nullportalon October 06, 2005   Link
  • +4
    General Comment
    This song is about a racist woman who decides to leave Los Angeles because she is sick of all the minorities. It's definitely not a racist song, though.
    JohnnyLurgon April 18, 2011   Link
  • +4
    General Comment
    The song is about Exene's friend from Florida who was a racist and homophobic. There is a number of references to her in "We Got the Neutron Bomb : The Untold Story of L.A. Punk" book. I can't remember her name and don't have the book handy. She was not will liked by the time she left. In the movie "X - The Unheard Music" I believe the character in the car and the one that wrote the letter to Slash was her. In a way the song is about live style of living a 7 day weekend. The days turn to night is a reference to this and the idea that all toys being worn out. Also her only best friend is referring to most of the scene disliking her and she had worn out her wlecome.
    davoaxiomon October 27, 2012   Link
  • +2
    General Comment
    Does anybody actually have a meaning for it instead of discussing what's "true punk" or not?
    hiddenarton January 16, 2016   Link
  • +1
    General Comment
    This is true punk. What the 'teenyboppers' are supporting is poppy-punk trying to disguise itself as 'hard core'. I have nothing against Sum 41 or Blink 182, just don't try and tell me that you're punk because you're Blink's #1 fan.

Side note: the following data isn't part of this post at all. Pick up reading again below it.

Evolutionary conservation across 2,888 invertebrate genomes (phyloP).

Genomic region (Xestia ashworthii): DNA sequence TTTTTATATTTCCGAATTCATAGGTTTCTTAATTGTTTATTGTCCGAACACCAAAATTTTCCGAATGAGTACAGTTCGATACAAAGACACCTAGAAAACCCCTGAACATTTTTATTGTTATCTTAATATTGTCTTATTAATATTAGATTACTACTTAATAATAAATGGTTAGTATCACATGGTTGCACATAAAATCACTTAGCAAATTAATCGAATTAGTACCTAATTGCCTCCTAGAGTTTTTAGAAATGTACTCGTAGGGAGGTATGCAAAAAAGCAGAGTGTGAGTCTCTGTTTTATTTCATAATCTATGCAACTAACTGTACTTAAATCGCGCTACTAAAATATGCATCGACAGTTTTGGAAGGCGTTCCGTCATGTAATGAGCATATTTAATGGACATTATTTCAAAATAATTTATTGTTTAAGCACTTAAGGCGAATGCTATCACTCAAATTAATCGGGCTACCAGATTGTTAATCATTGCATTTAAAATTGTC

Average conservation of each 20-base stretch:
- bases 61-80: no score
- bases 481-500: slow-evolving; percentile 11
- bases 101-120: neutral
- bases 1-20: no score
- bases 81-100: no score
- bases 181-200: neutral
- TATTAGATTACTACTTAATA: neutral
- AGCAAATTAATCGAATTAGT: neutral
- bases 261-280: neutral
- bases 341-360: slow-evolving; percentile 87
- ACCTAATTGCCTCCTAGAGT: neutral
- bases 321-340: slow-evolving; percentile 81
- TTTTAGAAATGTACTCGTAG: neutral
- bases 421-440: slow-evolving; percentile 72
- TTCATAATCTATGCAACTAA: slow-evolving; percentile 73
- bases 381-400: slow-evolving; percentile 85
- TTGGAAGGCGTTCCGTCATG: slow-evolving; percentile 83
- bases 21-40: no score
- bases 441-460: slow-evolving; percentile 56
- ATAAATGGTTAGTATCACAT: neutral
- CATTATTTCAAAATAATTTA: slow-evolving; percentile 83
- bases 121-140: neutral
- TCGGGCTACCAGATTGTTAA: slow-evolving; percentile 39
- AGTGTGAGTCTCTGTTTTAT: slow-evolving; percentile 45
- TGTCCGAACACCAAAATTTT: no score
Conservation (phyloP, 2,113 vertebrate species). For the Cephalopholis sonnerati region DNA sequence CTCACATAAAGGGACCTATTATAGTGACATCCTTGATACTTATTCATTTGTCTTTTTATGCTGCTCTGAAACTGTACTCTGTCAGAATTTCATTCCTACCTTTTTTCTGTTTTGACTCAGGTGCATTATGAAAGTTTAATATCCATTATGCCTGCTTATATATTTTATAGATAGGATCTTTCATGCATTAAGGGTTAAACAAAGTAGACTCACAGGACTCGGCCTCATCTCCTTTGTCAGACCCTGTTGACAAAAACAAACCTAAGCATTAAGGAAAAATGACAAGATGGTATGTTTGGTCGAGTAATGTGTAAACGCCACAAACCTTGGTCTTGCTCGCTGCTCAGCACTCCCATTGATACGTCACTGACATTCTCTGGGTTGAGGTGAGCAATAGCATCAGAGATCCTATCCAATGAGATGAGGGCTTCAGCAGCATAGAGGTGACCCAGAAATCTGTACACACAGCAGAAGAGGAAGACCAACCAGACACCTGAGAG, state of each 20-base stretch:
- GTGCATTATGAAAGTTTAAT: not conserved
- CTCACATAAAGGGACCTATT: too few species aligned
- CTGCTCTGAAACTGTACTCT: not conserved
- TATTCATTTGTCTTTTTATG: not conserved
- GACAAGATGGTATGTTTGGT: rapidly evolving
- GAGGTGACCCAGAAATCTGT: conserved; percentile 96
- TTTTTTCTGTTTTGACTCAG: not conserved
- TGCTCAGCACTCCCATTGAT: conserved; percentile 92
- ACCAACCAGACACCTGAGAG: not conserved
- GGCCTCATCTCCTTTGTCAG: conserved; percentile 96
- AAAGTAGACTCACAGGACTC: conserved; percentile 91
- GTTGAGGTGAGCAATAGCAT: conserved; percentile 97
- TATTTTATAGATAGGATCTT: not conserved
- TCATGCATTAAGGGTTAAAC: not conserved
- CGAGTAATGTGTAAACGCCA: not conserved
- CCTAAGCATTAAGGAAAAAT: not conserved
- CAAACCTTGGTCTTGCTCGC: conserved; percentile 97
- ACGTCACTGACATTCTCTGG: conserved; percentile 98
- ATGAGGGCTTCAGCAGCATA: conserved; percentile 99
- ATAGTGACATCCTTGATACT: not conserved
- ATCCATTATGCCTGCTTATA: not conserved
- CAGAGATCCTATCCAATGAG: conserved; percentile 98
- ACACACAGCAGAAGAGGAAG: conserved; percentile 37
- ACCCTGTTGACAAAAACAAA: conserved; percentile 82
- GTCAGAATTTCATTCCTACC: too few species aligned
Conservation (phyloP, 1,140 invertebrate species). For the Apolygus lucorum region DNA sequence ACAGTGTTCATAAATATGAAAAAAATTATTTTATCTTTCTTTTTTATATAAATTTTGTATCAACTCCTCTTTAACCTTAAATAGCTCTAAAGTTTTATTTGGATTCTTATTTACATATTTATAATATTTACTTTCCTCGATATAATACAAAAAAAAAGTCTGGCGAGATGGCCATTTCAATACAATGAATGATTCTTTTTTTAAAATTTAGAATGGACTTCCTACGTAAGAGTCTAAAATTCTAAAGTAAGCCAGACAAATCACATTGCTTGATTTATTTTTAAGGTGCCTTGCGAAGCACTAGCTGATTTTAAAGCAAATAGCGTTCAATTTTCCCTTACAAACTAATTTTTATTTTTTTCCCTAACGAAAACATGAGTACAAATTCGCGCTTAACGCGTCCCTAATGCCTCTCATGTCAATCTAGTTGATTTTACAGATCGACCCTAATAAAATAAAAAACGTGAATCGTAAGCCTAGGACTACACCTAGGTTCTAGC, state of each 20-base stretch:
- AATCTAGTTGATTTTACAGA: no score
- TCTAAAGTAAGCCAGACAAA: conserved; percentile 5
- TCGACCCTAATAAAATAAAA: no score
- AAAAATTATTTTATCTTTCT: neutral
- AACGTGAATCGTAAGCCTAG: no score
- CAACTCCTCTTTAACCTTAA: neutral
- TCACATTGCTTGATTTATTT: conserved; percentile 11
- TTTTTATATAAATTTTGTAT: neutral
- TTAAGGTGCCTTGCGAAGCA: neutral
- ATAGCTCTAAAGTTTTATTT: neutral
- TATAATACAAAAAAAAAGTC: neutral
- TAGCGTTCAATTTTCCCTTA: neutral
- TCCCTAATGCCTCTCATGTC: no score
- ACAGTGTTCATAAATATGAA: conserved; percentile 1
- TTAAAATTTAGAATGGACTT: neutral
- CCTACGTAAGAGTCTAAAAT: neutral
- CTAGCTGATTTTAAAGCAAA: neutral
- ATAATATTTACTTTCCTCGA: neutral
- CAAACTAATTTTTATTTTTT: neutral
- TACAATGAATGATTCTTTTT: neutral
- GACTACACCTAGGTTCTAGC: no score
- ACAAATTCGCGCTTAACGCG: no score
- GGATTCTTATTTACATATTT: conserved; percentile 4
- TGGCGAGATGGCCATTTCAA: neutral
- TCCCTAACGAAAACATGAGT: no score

iheartnitzon May 16, 2002   Link
  • +1
    General Comment
    This song is actually pretty straightforward-- it was a small-town friend of Exene & John\'s from their early X days. She couldn\'t handle being in Los Angeles & had to go home. I like how it portrays LA in all its gritty, soul-sucking glory. No one ever talks about that side of it, walking down Broadway in the downtown after midnight, Inglewood Ave, North Hollywood or Santa Monica Blvd. past La Cienega. Now that\'s REALLY Los Angeles.
    Mojave66on April 23, 2005   Link
  • +1
    General Comment
    I agree with some users above with the meaning to this song...It's a really good song, I love it.....but JesusBeard, if all you want to do is flame, don't post here. By the way, what is your definition of "real punk"??? I mean if the bands that shaped the genre nearly 30 yrs ago isn't 'real' then I don't know what is.....?!?
    McDog3on July 30, 2007   Link
  • 0
    General Comment
    This song is the perfect companion to Less Than Zero .. a book by Brett Easton Ellis. If ANY of you saw the movie go get the book. The movie is shit. They both perfectly describe the fair town in which I spent my youth.
    rizzenon June 11, 2002   Link
  • 0
    General Comment
    The funny thing is, I'm not what would be described as a 'punk'. And I don't know everything about punk. But I also know pop when I hear it. Like music for what it is, but don't pretend it's something that it isn't. The way I see it, 'X' is timeless. I guess nothing else matters, but sometimes things aggravate me. Anyways... I think the meaning of the song is quite obvious. It's about the superficiality of LA... "the days change at night, change in an instant" I believe is referring to how LA isn't always the epitomy of brightness and fame that it is made out to be--people can be fake; the city itself is fake. And it displays these changes suddenly, frequently.
    iheartnitzon June 18, 2002   Link